In almost every way, the overnight trading action has been a mirror image of the ramp observed on Monday morning, when trade tensions – inexplicably, one trading day after trade war started – were said to have “gone away” leading to a furious global rally.

Not so much today, when hours after Trump unveiled the second round of trade war – at the worst possible time according to bulls, just ahead of earnings season, once again spoiling the positive effect of what is set to be another 20%+ EPS rise for the S&P – by pushing ahead with plans to impose tariffs of 10% on an additional $200 billion of Chinese goods by releasing a list of targeted products that includes consumer items such as clothing, television components and refrigerators, global stocks are a sea of red amid a worldwide market selloff as traders realized that not only is trade war not hibernating, but it is set to keep getting worse as Steven Englander explained last night, as escalation has now crossed past “the point of no return.”

While the duties have some time before taking effect, and the soonest they could be implemented would be after public consultations end on Aug. 30, Beijing has described the move as “totally unacceptable” bullying and vowed it will be forced to retaliate, without however giving details.

However, the biggest risk is that, as Bloomberg wrote, Trump has pushing his China trade conflict beyond “a point of no return”, where neither side can back down. China now has seven weeks to make a deal or dig in and try to outlast the U.S. leader. However, president Xi Jinping, facing his own political pressures to look tough, has vowed to respond blow-for-blow. He’s already imposed retaliatory duties targeting Trump’s base including Iowa soybeans and Kentucky bourbon.

…click on the above link to read the rest of the article…

Trade War Provides Perfect Cover For The Elitist Engineered Global Reset

Trade War Provides Perfect Cover For The Elitist Engineered Global Reset

Over the past several months, I have been examining the underlying or hidden motivations behind the currently expanding global trade war, including the impressive level of cognitive dissonance surrounding the issue. The political left doesn’t seem to have an intelligent grasp of economic issues in the slightest.  I’m not seeing any critical discussion from leftist media outlets or pundits on fiscal uncertainties, and the only reaction that is common from them is that they hope that the trade war results in the financial downfall of the US so that Trump can be voted out in 2020.  They may very well get their wish, but they seem to imagine themselves celebrating at the end of the disaster, and I predict they’ll be so concerned with their own financial survival that they won’t have time to celebrate…

The initial reaction in conservative circles to the trade war was unfortunately overconfident denial, with many refusing to call the situation a “trade war” at all and some predicting an end to the conflict before it began. Obviously those assumptions are proving incorrect.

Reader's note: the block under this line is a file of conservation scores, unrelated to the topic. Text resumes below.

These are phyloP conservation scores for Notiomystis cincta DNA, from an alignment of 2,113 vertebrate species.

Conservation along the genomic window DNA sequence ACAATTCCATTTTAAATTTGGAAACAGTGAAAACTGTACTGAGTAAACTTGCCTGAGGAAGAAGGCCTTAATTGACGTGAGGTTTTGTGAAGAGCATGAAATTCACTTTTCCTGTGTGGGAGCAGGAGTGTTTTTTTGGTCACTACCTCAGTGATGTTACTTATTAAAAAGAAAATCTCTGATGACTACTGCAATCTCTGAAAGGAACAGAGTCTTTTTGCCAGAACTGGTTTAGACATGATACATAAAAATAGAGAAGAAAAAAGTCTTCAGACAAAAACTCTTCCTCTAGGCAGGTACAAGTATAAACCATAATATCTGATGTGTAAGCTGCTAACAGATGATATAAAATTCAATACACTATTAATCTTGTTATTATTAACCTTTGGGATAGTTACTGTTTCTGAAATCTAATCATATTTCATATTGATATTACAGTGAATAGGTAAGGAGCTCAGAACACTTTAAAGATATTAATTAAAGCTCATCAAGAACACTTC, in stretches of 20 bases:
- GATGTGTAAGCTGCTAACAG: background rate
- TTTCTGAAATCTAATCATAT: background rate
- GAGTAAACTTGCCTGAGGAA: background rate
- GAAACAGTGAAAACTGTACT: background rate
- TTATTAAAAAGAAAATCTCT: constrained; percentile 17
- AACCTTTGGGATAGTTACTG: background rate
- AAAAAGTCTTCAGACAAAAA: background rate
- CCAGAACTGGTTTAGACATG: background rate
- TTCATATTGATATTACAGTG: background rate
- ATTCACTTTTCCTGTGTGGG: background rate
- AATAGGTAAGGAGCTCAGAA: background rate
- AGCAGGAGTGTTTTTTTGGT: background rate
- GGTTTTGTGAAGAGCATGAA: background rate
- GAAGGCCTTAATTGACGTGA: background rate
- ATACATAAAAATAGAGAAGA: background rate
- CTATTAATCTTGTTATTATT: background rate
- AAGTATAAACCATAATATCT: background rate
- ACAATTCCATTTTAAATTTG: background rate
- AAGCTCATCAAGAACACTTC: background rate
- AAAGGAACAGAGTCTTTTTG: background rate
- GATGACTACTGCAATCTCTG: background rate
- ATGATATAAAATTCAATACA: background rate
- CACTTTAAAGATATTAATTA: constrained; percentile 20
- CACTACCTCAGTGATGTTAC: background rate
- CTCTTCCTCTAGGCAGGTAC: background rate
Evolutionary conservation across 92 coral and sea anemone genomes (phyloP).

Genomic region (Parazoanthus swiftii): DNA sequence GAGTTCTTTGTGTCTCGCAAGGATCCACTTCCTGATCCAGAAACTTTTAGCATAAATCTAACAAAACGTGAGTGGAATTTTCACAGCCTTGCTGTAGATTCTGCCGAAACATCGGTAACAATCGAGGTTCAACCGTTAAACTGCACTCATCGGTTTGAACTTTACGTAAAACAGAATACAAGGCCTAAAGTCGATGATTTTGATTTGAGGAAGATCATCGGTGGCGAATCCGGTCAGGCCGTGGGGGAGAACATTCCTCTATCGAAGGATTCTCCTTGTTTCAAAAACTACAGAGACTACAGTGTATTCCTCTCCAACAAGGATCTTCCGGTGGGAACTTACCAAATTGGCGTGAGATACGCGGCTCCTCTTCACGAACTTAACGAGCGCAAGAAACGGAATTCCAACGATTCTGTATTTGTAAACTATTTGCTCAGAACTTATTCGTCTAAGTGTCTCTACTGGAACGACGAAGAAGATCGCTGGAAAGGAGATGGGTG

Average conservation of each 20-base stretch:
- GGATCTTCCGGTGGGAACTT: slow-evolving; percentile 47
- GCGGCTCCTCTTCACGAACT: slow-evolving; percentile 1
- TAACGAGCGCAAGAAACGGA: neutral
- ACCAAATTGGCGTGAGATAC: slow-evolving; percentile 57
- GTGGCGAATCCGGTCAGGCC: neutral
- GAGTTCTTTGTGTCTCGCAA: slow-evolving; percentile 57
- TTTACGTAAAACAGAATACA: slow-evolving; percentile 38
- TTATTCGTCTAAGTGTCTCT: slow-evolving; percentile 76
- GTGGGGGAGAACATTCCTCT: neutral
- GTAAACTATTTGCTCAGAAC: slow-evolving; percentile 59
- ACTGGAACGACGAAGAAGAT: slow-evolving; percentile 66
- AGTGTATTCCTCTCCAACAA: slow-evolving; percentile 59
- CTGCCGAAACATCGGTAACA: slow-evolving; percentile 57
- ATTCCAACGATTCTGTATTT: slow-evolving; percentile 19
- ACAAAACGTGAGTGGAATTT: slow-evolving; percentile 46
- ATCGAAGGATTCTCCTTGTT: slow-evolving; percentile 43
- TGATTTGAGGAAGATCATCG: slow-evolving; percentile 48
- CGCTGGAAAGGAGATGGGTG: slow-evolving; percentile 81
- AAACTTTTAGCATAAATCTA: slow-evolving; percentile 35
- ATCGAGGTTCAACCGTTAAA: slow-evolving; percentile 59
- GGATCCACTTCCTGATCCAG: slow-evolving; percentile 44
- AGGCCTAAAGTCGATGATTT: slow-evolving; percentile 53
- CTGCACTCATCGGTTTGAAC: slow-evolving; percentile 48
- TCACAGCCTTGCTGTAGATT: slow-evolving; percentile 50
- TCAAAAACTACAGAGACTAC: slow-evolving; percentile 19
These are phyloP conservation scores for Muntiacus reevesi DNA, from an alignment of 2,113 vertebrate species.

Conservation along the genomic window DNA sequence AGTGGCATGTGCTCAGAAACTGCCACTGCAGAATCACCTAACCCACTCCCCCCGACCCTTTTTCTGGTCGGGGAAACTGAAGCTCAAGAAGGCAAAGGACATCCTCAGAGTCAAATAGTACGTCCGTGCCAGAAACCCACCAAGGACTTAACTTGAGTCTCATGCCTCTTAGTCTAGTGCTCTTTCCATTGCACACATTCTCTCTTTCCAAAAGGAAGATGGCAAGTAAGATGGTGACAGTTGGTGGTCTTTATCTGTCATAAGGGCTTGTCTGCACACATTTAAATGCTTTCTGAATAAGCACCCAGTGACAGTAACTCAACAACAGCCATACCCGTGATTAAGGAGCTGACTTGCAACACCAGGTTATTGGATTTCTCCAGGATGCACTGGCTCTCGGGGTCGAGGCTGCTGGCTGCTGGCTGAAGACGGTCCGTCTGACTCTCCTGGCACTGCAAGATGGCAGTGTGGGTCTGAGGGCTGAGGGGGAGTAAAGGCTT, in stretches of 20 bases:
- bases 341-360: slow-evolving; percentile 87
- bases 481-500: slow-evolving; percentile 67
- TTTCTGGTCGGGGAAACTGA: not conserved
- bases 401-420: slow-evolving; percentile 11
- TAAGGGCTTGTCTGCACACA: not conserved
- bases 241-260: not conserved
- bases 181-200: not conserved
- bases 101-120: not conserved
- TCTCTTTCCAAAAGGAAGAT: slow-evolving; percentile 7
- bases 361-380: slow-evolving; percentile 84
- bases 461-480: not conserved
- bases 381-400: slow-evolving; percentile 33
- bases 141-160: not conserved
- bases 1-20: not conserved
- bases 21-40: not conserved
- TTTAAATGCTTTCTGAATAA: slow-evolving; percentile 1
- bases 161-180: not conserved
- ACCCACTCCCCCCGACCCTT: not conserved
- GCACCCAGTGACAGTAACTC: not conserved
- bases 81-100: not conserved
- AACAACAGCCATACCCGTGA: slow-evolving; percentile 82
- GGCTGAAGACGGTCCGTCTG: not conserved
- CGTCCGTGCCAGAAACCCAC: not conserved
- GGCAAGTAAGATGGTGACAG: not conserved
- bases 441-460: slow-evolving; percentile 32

Now that acceptance of the trade war as a reality is setting in, the Trump bandwagon is doubling down and embracing blind enthusiasm for what they assume will be a victorious outcome, no matter how long it takes. Though the team-geopolitics mentality is enticing in some ways, I don’t find much in the facts and evidence department to support the notion of America winning a global trade war. As I outlined in my article America’s Debt Dependence Makes It An Easy Economic Target, as long as the U.S. retains historic levels of debt on a government, corporate and consumer level, and as long as we remain addicted to foreign investment in that debt, trade war opponents have all the ammunition they need.

…click on the above link to read the rest of the article…

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GMO: “A Global Trade War Would Lead To a 40% Market Crash”

If one was following the price action of stocks today in response to Trump’s Thursday announcement of steel and aluminum import tariffs, one would be left with the impression that either the market thinks Trumps is bluffing, or that tariffs are bullish for risk assets. As shown in the chart below, both the S&P and the Nasdaq closed at session highs, with the Dow just barely red, while the tech index was effectively unchanged from yesterday’s announcement level.

Well, considering that Trump not only doubled-down, but tripled-down  on his tariff threats, it does not seem realistic that the president will flip-flop on this issue, even if it means that Trump’s precious stock market (big, fat bubble) lets out some air.

Which then leaves open the question of whether tariffs are – somehow – bullish. And just to dispel any confusion on the topic, this afternoon GMO’s Ben Inker wrote something so simple, even a momentum-chasing algo will understand it:

As a general rule, when you add “war” to your description of an event, it’s a pretty strong suggestion that it is unlikely to be either good or easy. Wars are sometimes well intentioned (the war on drugs), occasionally necessary (World War II), but seldom good and more or less never easy to win.

The last of course is a reference to Trump’s tweeted prediction that “trade wars are good, and easy to win” to which Inker responds that “even if you do “win” easily, the longer term implications are often more problematic than you thought (the second Iraq War). There is still some time for this particular war to be averted. But while it is our general contention that equity markets tend to overreact to political and economic events, this is not one of those times.”

…click on the above link to read the rest of the article…